Colorado law requires in most cases that you must call to have underground facilities located before you begin an excavation or demolition – before you begin digging. This is to avoid damage to pipelines and other underground facilities and to protect the safety of you and others. Call before you dig, it’s required by law. Dial 811 to contact the one-call center. The call is free and there is no cost to you for the service. Remember, Call 811 before you dig. More...
Excavation damage to pipelines can result in deaths and injuries, as well as property and environmental damage. PHMSA has created data reports related to excavation damage to pipelines.
Mapping Pipeline Incidents Caused by Excavation Damage
Click here to see a map depicting the locations of excavation damage incidents affecting pipelines in Colorado. (Mapped data does not include gas distribution pipeline incidents.)
Colorado Damage Prevention Program Characterization
Working with key damage prevention stakeholders in each State, PHMSA has characterized State damage prevention programs relative to the nine elements of effective damage prevention programs, as cited by Congress in the Pipeline Inspection, Protection, Enforcement and Safety (PIPES) Act of 2006. This characterization is intended to help all stakeholders better understand the successes of and challenges to their State’s damage prevention program and where the program may need improvement. This characterization can also help PHMSA determine where it can focus further assistance. More information is available regarding PHMSA’s State Damage Prevention Program Characterization (SDPPC) initiative.
PHMSA utilized a characterization tool with criteria to ensure consistency in characterizing the State programs. During the characterization discussions, participants were asked to provide supporting comments and to briefly summarize the results, key points, challenges, and ongoing initiatives relative to underground facility damage prevention for their States. The extent, completeness, and clarity of their observations and input varied from state to state. The most recent completed state damage prevention program characterization tool for Colorado is available.
Below is a depiction of the most recent overall characterization of Colorado's damage prevention program.
|Colorado State Damage Prevention Program Characterization||Effective Damage Prevention Program Element|
|Element 1 - Enhanced Communication between Operators and Excavators|
|Element 2 – Fostering Support and Partnership of all Stakeholders|
|Element 3 – Operator’s Use of Performance Measures for Locators|
|Element 4 – Partnership in Employee Training|
|Element 5 – Partnership in Public Education|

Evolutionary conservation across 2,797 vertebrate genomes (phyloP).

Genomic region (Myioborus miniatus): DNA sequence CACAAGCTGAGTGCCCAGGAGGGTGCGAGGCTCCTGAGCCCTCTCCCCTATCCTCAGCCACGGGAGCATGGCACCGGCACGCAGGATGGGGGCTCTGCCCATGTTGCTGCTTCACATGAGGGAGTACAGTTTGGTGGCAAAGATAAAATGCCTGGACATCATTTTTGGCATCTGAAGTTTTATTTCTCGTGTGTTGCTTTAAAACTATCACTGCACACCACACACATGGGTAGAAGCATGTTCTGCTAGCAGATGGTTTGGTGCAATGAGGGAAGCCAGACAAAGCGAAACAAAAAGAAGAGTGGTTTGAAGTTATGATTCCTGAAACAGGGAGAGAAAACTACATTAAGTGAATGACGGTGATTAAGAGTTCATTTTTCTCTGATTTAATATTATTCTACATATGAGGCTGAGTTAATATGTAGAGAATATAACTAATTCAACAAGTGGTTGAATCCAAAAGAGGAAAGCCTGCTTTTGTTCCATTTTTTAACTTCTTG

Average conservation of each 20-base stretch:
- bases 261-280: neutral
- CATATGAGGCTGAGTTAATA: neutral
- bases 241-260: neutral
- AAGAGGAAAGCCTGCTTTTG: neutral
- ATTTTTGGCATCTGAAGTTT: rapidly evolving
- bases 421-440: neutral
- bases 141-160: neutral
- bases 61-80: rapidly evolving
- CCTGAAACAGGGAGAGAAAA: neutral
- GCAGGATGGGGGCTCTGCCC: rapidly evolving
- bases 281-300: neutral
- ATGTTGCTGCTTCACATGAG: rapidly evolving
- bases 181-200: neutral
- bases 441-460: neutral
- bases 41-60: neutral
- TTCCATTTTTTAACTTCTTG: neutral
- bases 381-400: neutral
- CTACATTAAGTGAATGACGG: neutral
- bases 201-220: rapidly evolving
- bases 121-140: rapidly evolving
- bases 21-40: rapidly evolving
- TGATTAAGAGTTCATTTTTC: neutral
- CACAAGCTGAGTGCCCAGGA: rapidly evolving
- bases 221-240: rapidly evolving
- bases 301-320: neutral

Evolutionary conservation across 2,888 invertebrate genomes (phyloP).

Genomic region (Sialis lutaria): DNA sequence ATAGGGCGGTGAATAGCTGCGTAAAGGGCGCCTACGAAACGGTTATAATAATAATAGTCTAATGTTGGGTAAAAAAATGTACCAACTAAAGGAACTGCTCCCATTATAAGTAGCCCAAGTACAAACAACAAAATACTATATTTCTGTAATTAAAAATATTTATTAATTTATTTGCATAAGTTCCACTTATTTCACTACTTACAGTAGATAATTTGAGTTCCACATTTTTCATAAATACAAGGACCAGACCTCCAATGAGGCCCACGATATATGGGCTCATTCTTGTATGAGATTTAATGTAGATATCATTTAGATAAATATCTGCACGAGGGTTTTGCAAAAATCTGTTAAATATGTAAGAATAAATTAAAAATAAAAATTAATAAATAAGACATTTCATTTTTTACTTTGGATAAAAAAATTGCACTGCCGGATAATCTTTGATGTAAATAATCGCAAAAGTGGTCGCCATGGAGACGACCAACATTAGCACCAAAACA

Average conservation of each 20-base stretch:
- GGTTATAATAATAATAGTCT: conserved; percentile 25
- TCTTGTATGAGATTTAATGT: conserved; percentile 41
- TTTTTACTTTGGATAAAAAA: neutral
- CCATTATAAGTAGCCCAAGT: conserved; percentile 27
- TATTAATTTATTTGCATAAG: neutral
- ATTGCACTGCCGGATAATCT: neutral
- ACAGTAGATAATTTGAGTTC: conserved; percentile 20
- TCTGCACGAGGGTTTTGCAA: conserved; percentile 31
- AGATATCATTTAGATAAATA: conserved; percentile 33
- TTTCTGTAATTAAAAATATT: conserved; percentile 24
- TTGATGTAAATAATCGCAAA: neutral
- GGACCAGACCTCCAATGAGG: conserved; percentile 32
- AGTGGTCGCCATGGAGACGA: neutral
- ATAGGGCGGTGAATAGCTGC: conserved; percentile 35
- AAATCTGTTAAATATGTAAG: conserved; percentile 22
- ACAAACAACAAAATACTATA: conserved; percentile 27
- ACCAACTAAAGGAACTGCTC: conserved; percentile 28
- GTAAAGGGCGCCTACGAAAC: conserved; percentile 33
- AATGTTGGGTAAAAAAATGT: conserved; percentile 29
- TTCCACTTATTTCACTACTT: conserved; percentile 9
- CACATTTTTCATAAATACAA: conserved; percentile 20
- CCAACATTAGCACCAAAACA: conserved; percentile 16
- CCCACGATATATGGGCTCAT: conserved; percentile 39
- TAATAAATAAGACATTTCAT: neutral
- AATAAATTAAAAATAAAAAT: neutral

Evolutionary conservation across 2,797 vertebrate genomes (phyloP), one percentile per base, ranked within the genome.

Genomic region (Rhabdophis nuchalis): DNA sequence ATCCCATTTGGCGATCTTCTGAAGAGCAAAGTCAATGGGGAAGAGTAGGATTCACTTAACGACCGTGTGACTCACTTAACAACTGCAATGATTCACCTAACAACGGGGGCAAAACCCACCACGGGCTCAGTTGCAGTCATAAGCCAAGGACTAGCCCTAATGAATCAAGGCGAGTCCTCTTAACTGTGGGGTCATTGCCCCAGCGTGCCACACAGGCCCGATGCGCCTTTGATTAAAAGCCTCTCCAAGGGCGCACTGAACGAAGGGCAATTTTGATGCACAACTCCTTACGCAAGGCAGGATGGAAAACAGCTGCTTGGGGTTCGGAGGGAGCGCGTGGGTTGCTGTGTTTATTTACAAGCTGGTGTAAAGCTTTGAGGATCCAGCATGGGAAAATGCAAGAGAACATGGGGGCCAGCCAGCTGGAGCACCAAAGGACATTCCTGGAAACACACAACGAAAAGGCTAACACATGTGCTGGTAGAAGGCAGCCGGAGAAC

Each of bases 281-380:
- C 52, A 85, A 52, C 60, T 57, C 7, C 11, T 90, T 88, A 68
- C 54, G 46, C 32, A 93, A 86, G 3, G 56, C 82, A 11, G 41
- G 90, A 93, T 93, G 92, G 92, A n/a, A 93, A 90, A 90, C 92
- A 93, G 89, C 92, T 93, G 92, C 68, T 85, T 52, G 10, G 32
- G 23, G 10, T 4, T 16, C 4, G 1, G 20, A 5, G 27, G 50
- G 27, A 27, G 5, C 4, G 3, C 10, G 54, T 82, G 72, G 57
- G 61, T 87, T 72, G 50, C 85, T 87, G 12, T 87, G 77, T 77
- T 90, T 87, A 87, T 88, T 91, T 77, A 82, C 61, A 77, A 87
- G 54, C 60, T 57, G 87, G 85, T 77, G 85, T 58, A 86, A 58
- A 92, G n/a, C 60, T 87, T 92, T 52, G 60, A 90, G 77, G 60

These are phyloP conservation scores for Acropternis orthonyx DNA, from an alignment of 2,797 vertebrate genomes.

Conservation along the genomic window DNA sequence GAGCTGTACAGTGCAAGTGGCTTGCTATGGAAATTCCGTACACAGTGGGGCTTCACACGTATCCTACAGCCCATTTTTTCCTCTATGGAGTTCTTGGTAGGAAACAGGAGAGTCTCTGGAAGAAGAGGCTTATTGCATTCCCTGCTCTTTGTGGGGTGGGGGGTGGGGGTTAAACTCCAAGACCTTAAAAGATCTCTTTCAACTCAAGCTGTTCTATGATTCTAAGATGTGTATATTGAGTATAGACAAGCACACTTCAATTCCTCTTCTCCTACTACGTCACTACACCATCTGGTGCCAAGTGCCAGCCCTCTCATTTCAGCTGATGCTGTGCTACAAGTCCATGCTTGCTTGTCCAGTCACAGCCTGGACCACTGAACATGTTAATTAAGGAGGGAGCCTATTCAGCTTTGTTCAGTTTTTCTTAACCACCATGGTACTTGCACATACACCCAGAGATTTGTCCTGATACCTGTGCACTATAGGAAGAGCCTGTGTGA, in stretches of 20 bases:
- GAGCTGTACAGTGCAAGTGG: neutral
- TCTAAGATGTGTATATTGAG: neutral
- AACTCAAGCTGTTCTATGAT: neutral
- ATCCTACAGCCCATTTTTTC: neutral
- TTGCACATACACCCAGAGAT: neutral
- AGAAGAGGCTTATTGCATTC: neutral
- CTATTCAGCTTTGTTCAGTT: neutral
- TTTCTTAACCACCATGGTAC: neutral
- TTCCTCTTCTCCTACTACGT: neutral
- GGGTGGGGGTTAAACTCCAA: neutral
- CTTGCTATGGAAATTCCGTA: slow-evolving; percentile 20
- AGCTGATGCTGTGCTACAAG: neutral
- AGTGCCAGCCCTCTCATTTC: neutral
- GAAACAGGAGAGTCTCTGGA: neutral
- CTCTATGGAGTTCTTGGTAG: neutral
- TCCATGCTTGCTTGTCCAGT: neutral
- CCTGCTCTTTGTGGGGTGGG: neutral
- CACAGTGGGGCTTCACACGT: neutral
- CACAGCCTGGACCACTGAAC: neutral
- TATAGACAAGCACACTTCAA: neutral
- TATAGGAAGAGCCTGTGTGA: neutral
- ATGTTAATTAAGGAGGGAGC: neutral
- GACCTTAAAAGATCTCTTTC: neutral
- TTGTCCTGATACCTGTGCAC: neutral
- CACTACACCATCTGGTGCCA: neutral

|Element 6 – Enforcement Agencies’ Role to Help Resolve Issues|
|Element 7 – Fair and Consistent Enforcement of the Law|
|Element 8 – Use of Technology to Improve the Locating Process|
|Element 9 – Data Analysis to Continually Improve Program Effectiveness|
|Program element implemented|
|Element partially implemented/marginally effective program element needs improvement; no actions underway/planned for improvement|
|Program element is not implemented and needs to be addressed|
|No information available or not applicable|
State Damage Prevention Law Summary
PHMSA has created a summary of damage prevention laws, relative to specific characteristics such as requirements applicable to excavators and utility operators. You may view or download the summary for all states.
PHMSA awards grants to fund improvements in state damage prevention programs. The purpose of the grants is to improve existing state damage prevention programs, and to establish comprehensive state damage prevention programs in states that do not currently have such programs. States are encouraged to implement the nine elements of effective damage prevention programs. Click here to see damage prevention grants awarded to Colorado.
More information is available regarding PHMSA’s grants programs.
Common Ground Alliance Regional Partner Program
The Common Ground Alliance (CGA) mission of shared responsibility is facilitated through partnership with groups of local stakeholders called Regional CGAs. There are more than 70 CGA Regional Partners playing critical local roles in damage prevention in their respective geographic areas. As the local ambassadors of the CGA mission, Regional CGAs have been instrumental in creating state-wide summits and conferences, giving stakeholders who are unable to attend the national CGA annual meeting an opportunity to learn new damage prevention skills.